The Star ran a story today indicating that the CAW and CEP are trying to figure out ways to rejuvenate the relevance of unions in the 21st century, lest they slowly perish. They're talking about a re-branding, trying to change their image.
The article notes a perception "that unions are primarily self-interested and outdated".
I think that's a fair criticism, and calls for a very deep change to not only how unions advocate, but what they advocate and why.
Unions are dealing with two major problems in terms of public perception.
Do Unionized Employees Have Unrealistic Expectations?
Firstly, there's some criticism that unions and their members are too greedy, pushing too hard and disrupting production for perks and benefits that non-union workers could never expect. Is this jealousy? Maybe. But it goes beyond that, especially in the present economy - job security is something for which bargaining unit members have always been envied, but even they don't have much of it today. Layoffs are a reality. Unemployment is a reality. It's true that it still isn't easy to fire a bargaining unit member for an unsatisfactory performance, but that's not why most people are losing their jobs these days. Employers are struggling. Consumer confidence is down, sales are down, revenues are down, and so many employers simply cannot afford to continue to pay the generous wages bargaining unit members receive.
But a union still presses for gains, wage increases, better benefits, etc., which would force layoffs. So the most senior among the workforce may be better positioned, assuming the employer doesn't go under entirely, but this compounds the unemployment problem.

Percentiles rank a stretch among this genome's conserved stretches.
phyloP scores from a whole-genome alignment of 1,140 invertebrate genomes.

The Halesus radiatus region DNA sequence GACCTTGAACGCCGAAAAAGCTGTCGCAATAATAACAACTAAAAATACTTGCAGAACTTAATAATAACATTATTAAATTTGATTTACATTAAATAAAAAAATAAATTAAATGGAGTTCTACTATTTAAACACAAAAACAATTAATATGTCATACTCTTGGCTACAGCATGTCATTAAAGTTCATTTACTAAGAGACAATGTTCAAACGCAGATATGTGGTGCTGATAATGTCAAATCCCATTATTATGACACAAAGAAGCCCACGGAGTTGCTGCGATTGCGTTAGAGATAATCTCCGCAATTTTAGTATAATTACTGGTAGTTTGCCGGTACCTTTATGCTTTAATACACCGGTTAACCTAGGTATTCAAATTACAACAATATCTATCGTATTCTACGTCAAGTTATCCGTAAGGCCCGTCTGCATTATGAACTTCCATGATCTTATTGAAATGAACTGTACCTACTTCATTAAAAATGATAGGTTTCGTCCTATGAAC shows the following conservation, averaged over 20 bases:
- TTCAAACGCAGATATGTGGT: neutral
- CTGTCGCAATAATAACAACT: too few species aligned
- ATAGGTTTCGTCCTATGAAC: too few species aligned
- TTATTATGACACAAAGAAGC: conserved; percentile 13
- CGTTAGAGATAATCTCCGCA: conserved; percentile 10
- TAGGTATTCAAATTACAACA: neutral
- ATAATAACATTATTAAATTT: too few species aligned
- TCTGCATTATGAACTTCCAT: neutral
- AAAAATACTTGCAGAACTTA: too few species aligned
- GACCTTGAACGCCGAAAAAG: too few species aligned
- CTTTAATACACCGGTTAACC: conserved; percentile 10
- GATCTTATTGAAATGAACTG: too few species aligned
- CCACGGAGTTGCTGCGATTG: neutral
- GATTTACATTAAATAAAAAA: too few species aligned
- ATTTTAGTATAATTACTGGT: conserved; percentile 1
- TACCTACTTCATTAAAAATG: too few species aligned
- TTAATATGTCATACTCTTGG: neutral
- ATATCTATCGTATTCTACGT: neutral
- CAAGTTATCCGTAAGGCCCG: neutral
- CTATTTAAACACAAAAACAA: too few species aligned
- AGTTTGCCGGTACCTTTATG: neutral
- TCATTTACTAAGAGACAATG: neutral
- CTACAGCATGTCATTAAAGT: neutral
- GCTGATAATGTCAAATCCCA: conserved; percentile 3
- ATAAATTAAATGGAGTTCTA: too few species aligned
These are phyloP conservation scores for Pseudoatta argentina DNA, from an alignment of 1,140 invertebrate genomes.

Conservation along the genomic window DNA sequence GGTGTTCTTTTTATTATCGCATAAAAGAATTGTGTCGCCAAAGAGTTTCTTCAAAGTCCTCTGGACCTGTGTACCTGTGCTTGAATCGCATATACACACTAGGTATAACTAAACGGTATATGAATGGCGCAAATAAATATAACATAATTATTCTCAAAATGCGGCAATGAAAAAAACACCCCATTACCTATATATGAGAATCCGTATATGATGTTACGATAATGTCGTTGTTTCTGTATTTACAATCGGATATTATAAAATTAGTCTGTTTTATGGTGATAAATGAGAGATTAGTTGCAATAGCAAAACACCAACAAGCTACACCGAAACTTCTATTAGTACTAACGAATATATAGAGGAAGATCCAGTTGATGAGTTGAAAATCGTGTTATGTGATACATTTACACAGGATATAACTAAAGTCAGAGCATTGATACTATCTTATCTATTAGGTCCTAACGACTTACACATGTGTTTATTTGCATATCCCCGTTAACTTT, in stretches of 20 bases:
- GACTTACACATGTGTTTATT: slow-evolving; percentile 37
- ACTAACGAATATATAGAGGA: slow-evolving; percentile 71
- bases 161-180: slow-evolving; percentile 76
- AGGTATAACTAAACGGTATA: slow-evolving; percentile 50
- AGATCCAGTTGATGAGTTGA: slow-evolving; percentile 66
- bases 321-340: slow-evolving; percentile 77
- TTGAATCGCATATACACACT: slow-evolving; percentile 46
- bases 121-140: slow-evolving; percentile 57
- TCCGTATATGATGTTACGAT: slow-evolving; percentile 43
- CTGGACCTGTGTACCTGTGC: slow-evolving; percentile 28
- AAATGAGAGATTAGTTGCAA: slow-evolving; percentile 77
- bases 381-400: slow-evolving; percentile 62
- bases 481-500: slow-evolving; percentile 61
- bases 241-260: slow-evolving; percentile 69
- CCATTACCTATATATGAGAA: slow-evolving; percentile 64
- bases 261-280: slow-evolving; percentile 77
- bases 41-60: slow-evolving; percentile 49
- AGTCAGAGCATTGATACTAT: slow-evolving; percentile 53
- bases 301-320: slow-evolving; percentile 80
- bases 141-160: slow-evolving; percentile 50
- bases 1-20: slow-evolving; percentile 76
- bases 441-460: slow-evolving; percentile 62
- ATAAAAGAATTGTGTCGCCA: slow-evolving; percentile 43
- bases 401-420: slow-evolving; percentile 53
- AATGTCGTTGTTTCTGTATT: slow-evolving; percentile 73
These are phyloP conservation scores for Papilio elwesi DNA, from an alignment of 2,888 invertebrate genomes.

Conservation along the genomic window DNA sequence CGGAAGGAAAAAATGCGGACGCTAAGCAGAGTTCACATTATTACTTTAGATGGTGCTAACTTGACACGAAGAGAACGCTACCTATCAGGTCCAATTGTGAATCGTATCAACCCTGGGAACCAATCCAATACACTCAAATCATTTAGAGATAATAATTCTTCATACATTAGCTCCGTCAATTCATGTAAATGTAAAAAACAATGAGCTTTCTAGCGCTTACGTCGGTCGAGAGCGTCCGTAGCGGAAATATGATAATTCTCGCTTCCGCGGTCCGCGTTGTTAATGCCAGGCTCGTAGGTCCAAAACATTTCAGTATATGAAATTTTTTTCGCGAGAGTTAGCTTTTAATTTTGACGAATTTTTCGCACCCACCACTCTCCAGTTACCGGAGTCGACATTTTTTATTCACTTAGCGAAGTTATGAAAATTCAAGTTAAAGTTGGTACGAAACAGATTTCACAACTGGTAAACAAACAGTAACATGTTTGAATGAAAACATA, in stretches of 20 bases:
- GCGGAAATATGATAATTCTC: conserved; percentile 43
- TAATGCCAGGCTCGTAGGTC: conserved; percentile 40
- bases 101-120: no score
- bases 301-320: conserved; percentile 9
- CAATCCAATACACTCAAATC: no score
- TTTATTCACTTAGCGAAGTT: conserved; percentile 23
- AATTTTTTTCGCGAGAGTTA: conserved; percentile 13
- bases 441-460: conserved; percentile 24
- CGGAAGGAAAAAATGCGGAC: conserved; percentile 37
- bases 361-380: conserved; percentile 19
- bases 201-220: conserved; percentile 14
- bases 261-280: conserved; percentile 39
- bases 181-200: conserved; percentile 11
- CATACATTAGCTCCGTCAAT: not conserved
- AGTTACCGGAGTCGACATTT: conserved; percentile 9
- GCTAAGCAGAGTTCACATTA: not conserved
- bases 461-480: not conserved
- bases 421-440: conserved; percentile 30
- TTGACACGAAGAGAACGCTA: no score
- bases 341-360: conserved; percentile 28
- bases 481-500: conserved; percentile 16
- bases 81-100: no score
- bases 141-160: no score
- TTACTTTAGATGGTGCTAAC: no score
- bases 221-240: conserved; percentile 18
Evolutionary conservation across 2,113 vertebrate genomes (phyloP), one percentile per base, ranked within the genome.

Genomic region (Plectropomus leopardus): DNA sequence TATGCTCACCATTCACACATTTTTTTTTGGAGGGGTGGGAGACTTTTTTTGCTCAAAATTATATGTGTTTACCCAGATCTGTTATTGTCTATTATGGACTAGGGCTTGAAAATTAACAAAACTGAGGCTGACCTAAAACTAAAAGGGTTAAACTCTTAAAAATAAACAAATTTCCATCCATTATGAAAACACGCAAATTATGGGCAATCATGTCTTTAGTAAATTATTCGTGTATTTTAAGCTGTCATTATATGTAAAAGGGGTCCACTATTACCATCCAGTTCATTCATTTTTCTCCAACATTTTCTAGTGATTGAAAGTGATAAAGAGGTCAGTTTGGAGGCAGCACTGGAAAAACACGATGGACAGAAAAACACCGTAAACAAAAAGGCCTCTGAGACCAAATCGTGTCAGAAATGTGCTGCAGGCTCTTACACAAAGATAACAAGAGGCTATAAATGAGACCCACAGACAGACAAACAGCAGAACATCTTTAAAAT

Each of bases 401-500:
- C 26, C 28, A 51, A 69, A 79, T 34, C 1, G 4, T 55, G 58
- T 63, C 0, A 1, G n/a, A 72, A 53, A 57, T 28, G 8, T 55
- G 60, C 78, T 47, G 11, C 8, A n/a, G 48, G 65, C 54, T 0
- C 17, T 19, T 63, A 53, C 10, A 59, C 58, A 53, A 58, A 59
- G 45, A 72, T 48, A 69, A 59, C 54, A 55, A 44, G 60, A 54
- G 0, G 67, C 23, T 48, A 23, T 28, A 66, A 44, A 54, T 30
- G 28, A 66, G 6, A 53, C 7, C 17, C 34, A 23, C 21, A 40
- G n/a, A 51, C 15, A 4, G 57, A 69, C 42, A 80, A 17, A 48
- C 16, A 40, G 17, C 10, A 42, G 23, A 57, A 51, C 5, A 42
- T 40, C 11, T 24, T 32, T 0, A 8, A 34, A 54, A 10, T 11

Of course, not all employers seeking concessions are in financial difficulty. There's the Caterpillar lockout, and public sector entities looking to shave their budgets.
A colleague of mine from law school argues that the Caterpillar lockout, with a U.S. corporation in good financial shape buying a Canadian company and demanding massive wage concessions, is a symptom of the corporate greed that motivates the Occupy movement. Perhaps. But it's also an illustration of the effects of recession: With higher unemployment, the value of labour goes down in most sectors. If you won't do the job for x, I'm sure that I can find somebody who will. The kneejerk "Be happy you have a job" reaction isn't just coming from the public, but also from employers. Those who press for wage gains in a recessionary economy are often overvaluing themselves, and this is going to inevitably result in job losses.
If I'm employing one person for $60,000, when there are two qualified people on OW who would happily do the same job for $30,000 each, I think that there's a good argument to be made that the better social good is achieved by getting rid of my existing employee and hiring the other two instead. Labour protections, however, make it very difficult for unionized employers to do that. Indeed, only a company in a solid financial position like Caterpillar is able to take a hard stand against the union. Other companies will just...fail.
Are Unions Protecting Their Members?
The second problem the unions are facing in their perception is something of an inversion of the first problem: They are not seen as doing enough to protect their members. They're happy as long as they're getting their union dues, and the less that they can do to earn their dues, the better. It's more important to them that they convince the bargaining unit to ratify the collective agreement, rather than making sure that the bargaining unit is getting the best deal possible, because a collective agreement gives them protection against decertification. I can't tell you how many employees I've seen with serious (and in many cases legitimate) gripes against the employer that the unions decline to address.
But the law holds unions to a very low standard in assessing their duty of fair representation, which means there are very few remedies against the union, and almost all of a bargaining unit member's remedies against the employer lie through the union, which means that if the union doesn't go to bat for the member, the member is essentially out of luck.